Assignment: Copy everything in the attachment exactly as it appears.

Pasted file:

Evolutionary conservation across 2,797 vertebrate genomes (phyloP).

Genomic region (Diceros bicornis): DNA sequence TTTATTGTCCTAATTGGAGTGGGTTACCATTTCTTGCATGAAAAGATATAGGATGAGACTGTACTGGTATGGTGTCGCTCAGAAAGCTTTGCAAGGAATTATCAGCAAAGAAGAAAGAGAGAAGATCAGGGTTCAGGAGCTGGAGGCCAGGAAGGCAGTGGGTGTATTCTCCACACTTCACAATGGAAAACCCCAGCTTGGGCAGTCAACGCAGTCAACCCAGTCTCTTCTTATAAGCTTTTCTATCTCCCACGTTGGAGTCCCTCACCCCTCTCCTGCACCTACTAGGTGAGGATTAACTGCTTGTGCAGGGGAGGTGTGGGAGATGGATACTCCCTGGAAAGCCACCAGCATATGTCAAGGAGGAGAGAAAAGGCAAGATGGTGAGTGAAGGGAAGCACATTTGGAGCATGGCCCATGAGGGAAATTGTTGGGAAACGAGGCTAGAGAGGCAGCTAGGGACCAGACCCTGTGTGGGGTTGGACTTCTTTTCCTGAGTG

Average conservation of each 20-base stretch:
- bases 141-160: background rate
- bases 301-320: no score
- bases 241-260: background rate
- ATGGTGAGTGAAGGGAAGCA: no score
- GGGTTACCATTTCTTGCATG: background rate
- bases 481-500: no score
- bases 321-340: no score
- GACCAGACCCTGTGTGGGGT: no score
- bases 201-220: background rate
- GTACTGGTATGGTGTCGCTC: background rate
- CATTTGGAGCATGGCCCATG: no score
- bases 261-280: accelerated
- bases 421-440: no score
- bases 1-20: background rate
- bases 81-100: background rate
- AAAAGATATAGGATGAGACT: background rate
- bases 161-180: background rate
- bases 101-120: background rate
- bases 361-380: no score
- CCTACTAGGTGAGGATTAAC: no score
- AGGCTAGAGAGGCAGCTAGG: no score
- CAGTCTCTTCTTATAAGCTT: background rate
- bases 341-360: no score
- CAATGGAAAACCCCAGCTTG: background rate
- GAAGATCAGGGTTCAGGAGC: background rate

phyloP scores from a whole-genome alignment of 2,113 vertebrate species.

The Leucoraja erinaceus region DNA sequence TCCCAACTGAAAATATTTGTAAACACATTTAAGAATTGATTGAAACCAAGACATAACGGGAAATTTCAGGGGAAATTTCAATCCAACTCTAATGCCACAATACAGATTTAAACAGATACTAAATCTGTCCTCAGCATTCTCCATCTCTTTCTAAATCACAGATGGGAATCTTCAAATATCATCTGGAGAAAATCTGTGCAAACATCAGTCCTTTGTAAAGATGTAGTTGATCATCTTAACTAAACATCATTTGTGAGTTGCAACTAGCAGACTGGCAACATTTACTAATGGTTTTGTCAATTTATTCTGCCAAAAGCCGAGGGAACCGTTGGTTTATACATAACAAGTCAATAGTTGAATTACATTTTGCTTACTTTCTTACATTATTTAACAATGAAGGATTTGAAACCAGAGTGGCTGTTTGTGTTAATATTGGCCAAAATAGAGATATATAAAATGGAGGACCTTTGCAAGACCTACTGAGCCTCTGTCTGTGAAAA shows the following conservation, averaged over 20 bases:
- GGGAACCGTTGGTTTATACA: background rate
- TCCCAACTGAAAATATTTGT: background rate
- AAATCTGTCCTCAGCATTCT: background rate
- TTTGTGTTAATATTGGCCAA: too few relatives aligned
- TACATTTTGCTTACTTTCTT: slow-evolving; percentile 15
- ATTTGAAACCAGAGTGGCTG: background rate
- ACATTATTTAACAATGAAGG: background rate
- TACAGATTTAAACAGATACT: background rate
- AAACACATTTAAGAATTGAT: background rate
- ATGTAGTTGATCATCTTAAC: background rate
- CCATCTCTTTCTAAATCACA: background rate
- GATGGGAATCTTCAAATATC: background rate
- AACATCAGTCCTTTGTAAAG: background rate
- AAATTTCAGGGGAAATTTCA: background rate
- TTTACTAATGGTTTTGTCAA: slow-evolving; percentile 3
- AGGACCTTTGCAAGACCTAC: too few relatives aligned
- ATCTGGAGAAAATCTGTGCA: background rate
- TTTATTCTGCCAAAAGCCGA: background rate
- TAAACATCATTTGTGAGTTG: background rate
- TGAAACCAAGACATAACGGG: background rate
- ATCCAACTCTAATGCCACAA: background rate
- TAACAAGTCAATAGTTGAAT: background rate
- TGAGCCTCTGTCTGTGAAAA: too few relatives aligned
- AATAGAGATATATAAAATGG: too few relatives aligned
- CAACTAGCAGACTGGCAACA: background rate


Evolutionary conservation across 2,797 vertebrate genomes (phyloP).

Genomic region (Diceros bicornis): DNA sequence TTTATTGTCCTAATTGGAGTGGGTTACCATTTCTTGCATGAAAAGATATAGGATGAGACTGTACTGGTATGGTGTCGCTCAGAAAGCTTTGCAAGGAATTATCAGCAAAGAAGAAAGAGAGAAGATCAGGGTTCAGGAGCTGGAGGCCAGGAAGGCAGTGGGTGTATTCTCCACACTTCACAATGGAAAACCCCAGCTTGGGCAGTCAACGCAGTCAACCCAGTCTCTTCTTATAAGCTTTTCTATCTCCCACGTTGGAGTCCCTCACCCCTCTCCTGCACCTACTAGGTGAGGATTAACTGCTTGTGCAGGGGAGGTGTGGGAGATGGATACTCCCTGGAAAGCCACCAGCATATGTCAAGGAGGAGAGAAAAGGCAAGATGGTGAGTGAAGGGAAGCACATTTGGAGCATGGCCCATGAGGGAAATTGTTGGGAAACGAGGCTAGAGAGGCAGCTAGGGACCAGACCCTGTGTGGGGTTGGACTTCTTTTCCTGAGTG

Average conservation of each 20-base stretch:
- bases 141-160: background rate
- bases 301-320: no score
- bases 241-260: background rate
- ATGGTGAGTGAAGGGAAGCA: no score
- GGGTTACCATTTCTTGCATG: background rate
- bases 481-500: no score
- bases 321-340: no score
- GACCAGACCCTGTGTGGGGT: no score
- bases 201-220: background rate
- GTACTGGTATGGTGTCGCTC: background rate
- CATTTGGAGCATGGCCCATG: no score
- bases 261-280: accelerated
- bases 421-440: no score
- bases 1-20: background rate
- bases 81-100: background rate
- AAAAGATATAGGATGAGACT: background rate
- bases 161-180: background rate
- bases 101-120: background rate
- bases 361-380: no score
- CCTACTAGGTGAGGATTAAC: no score
- AGGCTAGAGAGGCAGCTAGG: no score
- CAGTCTCTTCTTATAAGCTT: background rate
- bases 341-360: no score
- CAATGGAAAACCCCAGCTTG: background rate
- GAAGATCAGGGTTCAGGAGC: background rate

phyloP scores from a whole-genome alignment of 2,113 vertebrate species.

The Leucoraja erinaceus region DNA sequence TCCCAACTGAAAATATTTGTAAACACATTTAAGAATTGATTGAAACCAAGACATAACGGGAAATTTCAGGGGAAATTTCAATCCAACTCTAATGCCACAATACAGATTTAAACAGATACTAAATCTGTCCTCAGCATTCTCCATCTCTTTCTAAATCACAGATGGGAATCTTCAAATATCATCTGGAGAAAATCTGTGCAAACATCAGTCCTTTGTAAAGATGTAGTTGATCATCTTAACTAAACATCATTTGTGAGTTGCAACTAGCAGACTGGCAACATTTACTAATGGTTTTGTCAATTTATTCTGCCAAAAGCCGAGGGAACCGTTGGTTTATACATAACAAGTCAATAGTTGAATTACATTTTGCTTACTTTCTTACATTATTTAACAATGAAGGATTTGAAACCAGAGTGGCTGTTTGTGTTAATATTGGCCAAAATAGAGATATATAAAATGGAGGACCTTTGCAAGACCTACTGAGCCTCTGTCTGTGAAAA shows the following conservation, averaged over 20 bases:
- GGGAACCGTTGGTTTATACA: background rate
- TCCCAACTGAAAATATTTGT: background rate
- AAATCTGTCCTCAGCATTCT: background rate
- TTTGTGTTAATATTGGCCAA: too few relatives aligned
- TACATTTTGCTTACTTTCTT: slow-evolving; percentile 15
- ATTTGAAACCAGAGTGGCTG: background rate
- ACATTATTTAACAATGAAGG: background rate
- TACAGATTTAAACAGATACT: background rate
- AAACACATTTAAGAATTGAT: background rate
- ATGTAGTTGATCATCTTAAC: background rate
- CCATCTCTTTCTAAATCACA: background rate
- GATGGGAATCTTCAAATATC: background rate
- AACATCAGTCCTTTGTAAAG: background rate
- AAATTTCAGGGGAAATTTCA: background rate
- TTTACTAATGGTTTTGTCAA: slow-evolving; percentile 3
- AGGACCTTTGCAAGACCTAC: too few relatives aligned
- ATCTGGAGAAAATCTGTGCA: background rate
- TTTATTCTGCCAAAAGCCGA: background rate
- TAAACATCATTTGTGAGTTG: background rate
- TGAAACCAAGACATAACGGG: background rate
- ATCCAACTCTAATGCCACAA: background rate
- TAACAAGTCAATAGTTGAAT: background rate
- TGAGCCTCTGTCTGTGAAAA: too few relatives aligned
- AATAGAGATATATAAAATGG: too few relatives aligned
- CAACTAGCAGACTGGCAACA: background rate